Up front I will tell you I am a massive Concrete5 fan. The CMS is crazy easy to work with, the code is uncluttered and makes it simple to override pretty much anything without having to hack on the core. The community is helpful, the company is engaging. It is just a great project from top to bottom.
I work as a PHP developer building large scale applications in Zend Framework 2, so I don't get to use Concrete5 as often as I'd like. When Packt Publishing asked me to do a book review I took the opportunity to revisit this old friend.
The book is Concrete5 Beginner's Guide, Second Edition by Remo Laubacher. Remo is an important member of the Concrete5 community and the author of another Packt Publishing book Creating Concrete5 Themes.
The book is written for anyone wanting to build a website using Concrete5. To get the most from the later chapters in the book a background knowledge of HTML and CSS would be useful for building themes. Experience of PHP is required for the development chapters.
Although it explains how to extend Concrete5 it is not a book about working on the core or contributing to Concrete5 itself.
The first two chapters explain how to set up a development environment on your local PC, install Concrete5, build a site, make simple changes and a walk-through of how to build a website using Concrete5. Chapter 11 explains how to deploy the new website. For those looking to simply get a website built, this is all you'd need from the book.
As the book goes on, there are chapters for designers explaining how to convert their HTML and CSS to Concrete5 themes and for developers interesting in developing their own blocks. It doesn't end there, the final chapter covers deploying a website, securing permissions, setting up translations and monitoring performance.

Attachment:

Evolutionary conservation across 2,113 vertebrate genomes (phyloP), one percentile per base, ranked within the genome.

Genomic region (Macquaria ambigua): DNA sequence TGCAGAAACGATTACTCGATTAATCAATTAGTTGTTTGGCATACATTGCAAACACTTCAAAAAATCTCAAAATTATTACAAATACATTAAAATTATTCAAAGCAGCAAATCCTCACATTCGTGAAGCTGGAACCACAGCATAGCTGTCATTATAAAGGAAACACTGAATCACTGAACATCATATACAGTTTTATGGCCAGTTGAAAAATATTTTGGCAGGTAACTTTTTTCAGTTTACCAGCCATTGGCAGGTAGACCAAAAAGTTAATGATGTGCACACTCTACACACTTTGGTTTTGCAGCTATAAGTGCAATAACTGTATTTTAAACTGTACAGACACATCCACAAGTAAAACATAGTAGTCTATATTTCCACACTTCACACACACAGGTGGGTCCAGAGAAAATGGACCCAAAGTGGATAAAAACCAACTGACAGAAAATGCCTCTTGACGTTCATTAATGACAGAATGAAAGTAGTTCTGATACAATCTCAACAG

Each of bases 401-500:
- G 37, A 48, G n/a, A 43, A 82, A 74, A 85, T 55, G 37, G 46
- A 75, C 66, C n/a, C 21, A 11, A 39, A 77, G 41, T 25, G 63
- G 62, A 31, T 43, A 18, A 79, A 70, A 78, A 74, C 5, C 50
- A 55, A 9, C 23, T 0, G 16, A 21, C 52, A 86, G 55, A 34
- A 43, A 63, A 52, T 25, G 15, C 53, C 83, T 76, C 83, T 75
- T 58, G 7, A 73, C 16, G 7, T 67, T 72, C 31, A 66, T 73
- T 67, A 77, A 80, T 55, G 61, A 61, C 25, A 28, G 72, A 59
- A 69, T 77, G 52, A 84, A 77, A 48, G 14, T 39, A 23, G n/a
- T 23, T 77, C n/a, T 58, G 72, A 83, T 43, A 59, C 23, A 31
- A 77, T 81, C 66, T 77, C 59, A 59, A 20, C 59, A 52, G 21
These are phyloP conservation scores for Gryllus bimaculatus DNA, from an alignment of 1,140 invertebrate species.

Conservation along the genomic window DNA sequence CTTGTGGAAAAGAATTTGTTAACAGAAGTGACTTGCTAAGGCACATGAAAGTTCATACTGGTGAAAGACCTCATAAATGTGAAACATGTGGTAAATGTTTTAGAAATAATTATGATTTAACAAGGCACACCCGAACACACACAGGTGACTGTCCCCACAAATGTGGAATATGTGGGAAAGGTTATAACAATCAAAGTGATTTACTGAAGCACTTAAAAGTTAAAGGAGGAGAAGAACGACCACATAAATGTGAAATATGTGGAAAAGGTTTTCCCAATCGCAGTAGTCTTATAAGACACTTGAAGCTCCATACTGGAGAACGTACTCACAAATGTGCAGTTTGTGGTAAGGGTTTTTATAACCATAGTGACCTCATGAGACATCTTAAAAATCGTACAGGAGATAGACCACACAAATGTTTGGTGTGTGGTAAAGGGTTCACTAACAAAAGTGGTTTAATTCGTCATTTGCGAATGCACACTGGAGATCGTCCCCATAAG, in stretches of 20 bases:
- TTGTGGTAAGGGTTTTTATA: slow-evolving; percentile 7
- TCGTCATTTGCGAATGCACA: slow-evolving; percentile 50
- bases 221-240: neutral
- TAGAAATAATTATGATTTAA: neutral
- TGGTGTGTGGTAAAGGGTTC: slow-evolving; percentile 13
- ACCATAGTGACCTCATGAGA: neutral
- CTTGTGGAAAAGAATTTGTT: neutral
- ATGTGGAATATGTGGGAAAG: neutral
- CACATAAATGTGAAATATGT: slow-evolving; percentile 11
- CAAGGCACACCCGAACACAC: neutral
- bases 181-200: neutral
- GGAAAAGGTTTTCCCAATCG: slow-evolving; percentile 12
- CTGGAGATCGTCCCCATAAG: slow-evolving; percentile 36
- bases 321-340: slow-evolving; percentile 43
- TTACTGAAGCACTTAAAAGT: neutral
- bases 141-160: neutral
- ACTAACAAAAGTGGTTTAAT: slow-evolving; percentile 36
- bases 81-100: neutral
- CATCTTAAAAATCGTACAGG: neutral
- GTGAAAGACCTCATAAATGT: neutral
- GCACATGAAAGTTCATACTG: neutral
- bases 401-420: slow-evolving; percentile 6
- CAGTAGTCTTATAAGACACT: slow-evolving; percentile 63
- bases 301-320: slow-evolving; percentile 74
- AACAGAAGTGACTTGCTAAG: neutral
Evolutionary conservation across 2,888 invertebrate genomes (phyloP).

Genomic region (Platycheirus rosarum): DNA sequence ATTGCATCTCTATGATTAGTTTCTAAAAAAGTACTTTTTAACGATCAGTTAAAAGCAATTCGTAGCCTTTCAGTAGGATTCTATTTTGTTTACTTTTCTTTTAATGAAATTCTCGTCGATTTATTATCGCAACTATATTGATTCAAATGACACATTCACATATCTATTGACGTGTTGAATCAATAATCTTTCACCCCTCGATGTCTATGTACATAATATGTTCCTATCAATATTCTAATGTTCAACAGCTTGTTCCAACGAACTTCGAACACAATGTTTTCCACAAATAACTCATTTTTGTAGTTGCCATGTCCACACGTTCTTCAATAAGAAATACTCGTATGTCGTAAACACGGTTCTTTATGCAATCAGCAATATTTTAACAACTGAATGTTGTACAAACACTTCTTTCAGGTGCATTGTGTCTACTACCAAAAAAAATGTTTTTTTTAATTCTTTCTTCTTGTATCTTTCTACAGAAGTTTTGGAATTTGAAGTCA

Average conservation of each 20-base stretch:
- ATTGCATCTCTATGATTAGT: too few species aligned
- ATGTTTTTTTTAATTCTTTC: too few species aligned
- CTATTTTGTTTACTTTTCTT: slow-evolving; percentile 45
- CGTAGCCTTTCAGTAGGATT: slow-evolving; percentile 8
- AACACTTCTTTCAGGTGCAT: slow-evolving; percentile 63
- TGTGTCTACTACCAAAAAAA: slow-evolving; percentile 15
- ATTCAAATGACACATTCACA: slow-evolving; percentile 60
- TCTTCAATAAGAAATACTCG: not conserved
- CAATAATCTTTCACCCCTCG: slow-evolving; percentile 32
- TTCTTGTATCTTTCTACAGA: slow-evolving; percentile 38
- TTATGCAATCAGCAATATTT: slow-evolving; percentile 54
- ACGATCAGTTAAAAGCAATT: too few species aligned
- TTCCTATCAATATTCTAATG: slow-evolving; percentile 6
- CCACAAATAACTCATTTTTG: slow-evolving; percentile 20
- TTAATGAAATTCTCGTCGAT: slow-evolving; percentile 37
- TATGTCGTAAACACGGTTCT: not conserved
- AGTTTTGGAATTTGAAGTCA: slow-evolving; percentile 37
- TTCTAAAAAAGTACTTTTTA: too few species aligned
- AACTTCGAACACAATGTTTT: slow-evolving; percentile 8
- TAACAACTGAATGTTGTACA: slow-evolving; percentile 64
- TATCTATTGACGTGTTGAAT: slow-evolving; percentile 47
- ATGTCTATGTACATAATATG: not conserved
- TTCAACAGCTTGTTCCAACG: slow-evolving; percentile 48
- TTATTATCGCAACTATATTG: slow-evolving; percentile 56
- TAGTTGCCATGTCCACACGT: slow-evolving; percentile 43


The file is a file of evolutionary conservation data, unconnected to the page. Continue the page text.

What you will learn will depend largely on your background.
For those completely new to building websites, setting up a development environment is always going to be a challenge. Aiming the first chapter at Windows users and making use of installers provided by Bitnami is a good choice. It makes the process as simple as possible. Similarly, the later chapters on deploying a site will be useful for beginners.
For designers, Concrete5 makes building themes and customisations easy. Everything you need to know is covered in this book, giving you complete freedom over every aspect of the appearance of the site.
For developers, be assured that working with Concrete5 is fairly enjoyable, especially compared to working with Wordpress.
The book explains the concepts of blocks and packages. It takes you through examples such as building a product catalogue, integrating a JQuery plugins, building a block for PDF generation and an image gallery. It wraps things up by explaining how to package these blocks for reuse or for sale in the Concrete5 marketplace.
Finally for those wanting to extend Concrete5 itself rather than simply adding website features, there are examples of creating your own scheduled jobs and integrating them into the Concrete5 dashboard. Then working with events and an explanation of the MVC pattern used in Concrete5.
I have built a few Concrete5 sites. I have never had problems in finding help and information online. Concrete5 is easy to work with and the help and support is so good. You can just jump in and figure it out as you go along.
But what you get from this book is a guided tour of Concrete5 from one of the key members of the Concrete5 community. You are introduced to all aspects of the CMS and shown things you weren't aware of before. You get to develop themes, blocks, addons and extend Concrete5 as it was designed to be done, without having to hack the application code, cause breakages or prevent future updates.
So if you are working with Concrete5 or looking to do so in the future, this book will save you time in getting to grips with this CMS.